Some teachers, under a professional cloud, are paid to leave their jobs.
It’s a fact little examined in schools or policy circles, and mostly unknown to the public. But when it does surface, it inevitably raises fears that teachers who should be out of the classroom entirely are helped to new teaching jobs at public expense.
“In general, I am against buyouts,” said Robert J. Shoop, the director of the Cargill Center for Ethical Leadership at Kansas State University. “There needs to be a specific rationale, and in many cases I think it’s the easy way out,” at the potential expense of students in some other district.
Defenders of the practice—administrators, union officials, and their lawyers—do so with a nod to an imperfect world. Most say that legal and social changes related to teacher misconduct have made it harder in recent years for teachers to hide illegal or immoral behavior and get new jobs.
“Buyout” options, many of those involved say, are mostly reserved for teachers who are under suspicion of inadequate performance in the classroom or unprofessional conduct, such as yelling at parents or supervisors. In other instances, safeguards for schools are built in to the settlements, such as teachers’ surrendering their licenses.
Without the agreements, proponents say, districts would use far too many resources—in money, time, and morale—shedding tenured teachers they don’t want. And such teachers who are ready to leave the profession for good or who need a new setting to prove their mettle can make those moves with less wear and tear, the defenders explain.
“It’s not bad they work out these strategic agreements,” said John Bukey, the general counsel for the California School Boards Association. “It’s good for the teacher and good for the district.”
Settlements before judgment are a feature of the overburdened American legal system in general, Mr. Bukey argued. “Bar-member revocations, personal-injury cases, contract disputes, civil rights cases—if they all went to trial, our judicial system would falter.”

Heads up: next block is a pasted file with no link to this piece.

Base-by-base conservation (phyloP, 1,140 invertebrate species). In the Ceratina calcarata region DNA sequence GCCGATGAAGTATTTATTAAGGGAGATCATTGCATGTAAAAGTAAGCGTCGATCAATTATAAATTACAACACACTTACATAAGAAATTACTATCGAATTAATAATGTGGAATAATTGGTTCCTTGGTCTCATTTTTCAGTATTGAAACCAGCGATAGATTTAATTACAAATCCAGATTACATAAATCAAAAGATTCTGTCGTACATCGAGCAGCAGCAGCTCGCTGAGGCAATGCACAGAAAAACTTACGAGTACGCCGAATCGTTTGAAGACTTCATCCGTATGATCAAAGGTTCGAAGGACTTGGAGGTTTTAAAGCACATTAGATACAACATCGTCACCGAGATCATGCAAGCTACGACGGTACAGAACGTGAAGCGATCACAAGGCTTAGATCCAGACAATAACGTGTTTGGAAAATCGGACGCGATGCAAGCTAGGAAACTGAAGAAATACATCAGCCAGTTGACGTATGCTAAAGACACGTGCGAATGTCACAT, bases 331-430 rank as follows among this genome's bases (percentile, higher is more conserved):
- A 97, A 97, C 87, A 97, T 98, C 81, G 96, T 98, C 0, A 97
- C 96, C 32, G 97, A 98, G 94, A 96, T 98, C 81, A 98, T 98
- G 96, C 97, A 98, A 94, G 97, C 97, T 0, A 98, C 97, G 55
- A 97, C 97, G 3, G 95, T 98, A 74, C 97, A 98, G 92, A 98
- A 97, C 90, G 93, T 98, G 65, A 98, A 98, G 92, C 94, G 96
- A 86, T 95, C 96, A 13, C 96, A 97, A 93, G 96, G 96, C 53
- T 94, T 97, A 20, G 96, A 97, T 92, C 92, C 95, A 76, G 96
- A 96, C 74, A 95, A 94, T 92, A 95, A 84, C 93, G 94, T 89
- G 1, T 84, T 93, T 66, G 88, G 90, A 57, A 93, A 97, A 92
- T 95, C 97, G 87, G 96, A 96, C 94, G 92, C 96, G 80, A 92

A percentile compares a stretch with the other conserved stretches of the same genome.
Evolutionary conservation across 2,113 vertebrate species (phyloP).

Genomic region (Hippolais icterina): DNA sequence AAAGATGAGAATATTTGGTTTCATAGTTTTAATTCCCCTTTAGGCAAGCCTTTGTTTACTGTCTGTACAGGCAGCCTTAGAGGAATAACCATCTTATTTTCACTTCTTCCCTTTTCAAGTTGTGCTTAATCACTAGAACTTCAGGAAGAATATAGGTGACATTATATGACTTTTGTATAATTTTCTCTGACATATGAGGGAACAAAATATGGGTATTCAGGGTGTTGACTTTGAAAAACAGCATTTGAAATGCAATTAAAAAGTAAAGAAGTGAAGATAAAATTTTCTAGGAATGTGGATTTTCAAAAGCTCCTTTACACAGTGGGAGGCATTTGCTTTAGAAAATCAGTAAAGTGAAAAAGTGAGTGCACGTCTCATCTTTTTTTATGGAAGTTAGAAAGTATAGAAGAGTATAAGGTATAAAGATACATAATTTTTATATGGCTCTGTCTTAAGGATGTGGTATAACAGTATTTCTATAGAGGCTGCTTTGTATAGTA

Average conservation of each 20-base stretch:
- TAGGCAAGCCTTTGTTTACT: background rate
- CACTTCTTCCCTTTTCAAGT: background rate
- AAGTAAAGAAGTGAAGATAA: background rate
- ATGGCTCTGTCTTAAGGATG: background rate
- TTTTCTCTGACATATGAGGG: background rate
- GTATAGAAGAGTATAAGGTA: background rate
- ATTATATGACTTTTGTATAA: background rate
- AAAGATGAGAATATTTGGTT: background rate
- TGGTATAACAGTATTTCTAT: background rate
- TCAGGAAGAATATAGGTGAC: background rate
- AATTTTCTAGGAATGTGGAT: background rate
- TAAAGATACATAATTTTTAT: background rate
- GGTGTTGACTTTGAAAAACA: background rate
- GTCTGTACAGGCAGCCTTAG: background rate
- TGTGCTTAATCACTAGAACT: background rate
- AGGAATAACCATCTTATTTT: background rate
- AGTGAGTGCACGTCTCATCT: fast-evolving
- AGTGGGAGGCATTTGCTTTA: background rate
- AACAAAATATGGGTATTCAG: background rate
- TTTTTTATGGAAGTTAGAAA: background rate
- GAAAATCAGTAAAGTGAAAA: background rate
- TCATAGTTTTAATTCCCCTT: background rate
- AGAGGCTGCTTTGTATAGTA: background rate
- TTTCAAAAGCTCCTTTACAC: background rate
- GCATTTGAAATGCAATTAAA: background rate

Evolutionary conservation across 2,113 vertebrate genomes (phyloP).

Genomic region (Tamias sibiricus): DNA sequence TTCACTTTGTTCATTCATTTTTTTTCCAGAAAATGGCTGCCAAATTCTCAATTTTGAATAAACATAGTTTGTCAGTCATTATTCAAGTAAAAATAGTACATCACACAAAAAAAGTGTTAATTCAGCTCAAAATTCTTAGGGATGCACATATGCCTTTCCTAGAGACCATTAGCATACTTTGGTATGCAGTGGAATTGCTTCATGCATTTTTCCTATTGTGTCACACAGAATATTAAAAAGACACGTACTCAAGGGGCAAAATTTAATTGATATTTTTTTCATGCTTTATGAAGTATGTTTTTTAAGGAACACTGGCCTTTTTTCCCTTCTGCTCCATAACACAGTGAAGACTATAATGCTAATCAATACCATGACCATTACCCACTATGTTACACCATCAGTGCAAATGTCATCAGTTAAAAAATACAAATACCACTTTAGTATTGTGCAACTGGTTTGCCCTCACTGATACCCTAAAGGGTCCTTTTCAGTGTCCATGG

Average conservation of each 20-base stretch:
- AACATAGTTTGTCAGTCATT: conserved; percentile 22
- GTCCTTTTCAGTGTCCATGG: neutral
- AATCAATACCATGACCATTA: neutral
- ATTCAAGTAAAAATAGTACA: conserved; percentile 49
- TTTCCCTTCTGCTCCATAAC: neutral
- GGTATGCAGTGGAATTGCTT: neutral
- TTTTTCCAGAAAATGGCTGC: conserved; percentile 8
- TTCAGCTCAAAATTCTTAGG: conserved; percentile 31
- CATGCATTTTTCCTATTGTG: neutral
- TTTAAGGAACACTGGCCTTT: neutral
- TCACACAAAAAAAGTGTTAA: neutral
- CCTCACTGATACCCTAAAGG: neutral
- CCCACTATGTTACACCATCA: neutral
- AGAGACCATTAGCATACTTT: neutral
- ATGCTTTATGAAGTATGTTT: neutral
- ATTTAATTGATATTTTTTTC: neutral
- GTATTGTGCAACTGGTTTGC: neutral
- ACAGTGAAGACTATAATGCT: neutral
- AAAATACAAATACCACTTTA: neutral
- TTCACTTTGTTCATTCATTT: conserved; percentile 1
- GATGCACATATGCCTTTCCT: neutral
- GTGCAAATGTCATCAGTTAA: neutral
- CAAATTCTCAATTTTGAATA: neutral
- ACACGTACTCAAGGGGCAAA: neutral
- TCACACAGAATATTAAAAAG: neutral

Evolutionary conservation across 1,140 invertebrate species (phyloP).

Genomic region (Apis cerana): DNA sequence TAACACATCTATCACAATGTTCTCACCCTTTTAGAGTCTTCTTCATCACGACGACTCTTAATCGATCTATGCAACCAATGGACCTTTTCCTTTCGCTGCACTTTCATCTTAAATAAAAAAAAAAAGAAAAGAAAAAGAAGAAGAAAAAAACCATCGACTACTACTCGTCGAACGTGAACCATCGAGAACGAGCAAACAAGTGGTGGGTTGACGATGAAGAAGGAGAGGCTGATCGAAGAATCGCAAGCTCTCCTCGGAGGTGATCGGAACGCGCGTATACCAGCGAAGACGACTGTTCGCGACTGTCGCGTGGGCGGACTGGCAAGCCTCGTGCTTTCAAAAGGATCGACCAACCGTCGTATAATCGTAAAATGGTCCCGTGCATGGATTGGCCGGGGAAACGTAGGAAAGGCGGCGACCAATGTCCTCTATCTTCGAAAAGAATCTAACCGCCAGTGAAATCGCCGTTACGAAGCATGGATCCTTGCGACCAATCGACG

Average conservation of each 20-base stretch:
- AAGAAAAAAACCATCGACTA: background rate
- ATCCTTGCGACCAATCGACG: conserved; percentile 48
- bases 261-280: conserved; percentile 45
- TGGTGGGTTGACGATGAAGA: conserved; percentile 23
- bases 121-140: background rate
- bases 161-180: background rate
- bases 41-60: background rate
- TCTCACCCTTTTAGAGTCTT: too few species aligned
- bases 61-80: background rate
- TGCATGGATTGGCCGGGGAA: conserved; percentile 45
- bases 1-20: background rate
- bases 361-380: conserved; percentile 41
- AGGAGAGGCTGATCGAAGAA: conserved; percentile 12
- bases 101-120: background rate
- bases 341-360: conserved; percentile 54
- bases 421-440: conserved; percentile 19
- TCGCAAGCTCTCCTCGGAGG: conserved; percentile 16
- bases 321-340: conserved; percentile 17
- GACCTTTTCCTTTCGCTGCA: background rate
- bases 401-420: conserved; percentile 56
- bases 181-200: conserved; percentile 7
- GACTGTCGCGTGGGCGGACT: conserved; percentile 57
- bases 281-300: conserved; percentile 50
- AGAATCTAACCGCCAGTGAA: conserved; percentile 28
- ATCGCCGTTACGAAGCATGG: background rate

Quest for Confidentiality
Like those agreements, many involving teachers include provisions that keep information about the settlement—including the complaints or accusations involved—confidential. But because such confidentiality can help teachers get new jobs and thus potentially put more students at risk, courts and legislatures have put a limit on what can be kept secret. They’ve also offered protection from defamation suits in cases where officials tell prospective employers what led to a teacher’s departure.
The limits and protections vary from state to state, however, and generally apply only where teachers have been accused of sexual or other kinds of abuse toward students, or other substantial breaches of moral character, including possession of illegal drugs.
The costs of pursuing a disciplinary case against a tenured teacher in New York state rose from 1997 to 2004.
Note: Many districts did not supply settlement-cost information in 2004; unreported costs may be higher.
SOURCE: New York State School Boards Association
In California, for instance, a state supreme court ruling established that districts providing letters of recommendation that fail to accurately represent the harm a teacher did to students while on the job are liable for subsequent harm he or she might do. In New York and Massachusetts, alleged breaches of morality must be reported to the state education department, which can lift a teacher’s license. In Michigan, as in many other states, police must be called when a teacher is suspected of sexual misconduct with a student. Prosecution is a matter of public record, no matter the outcome.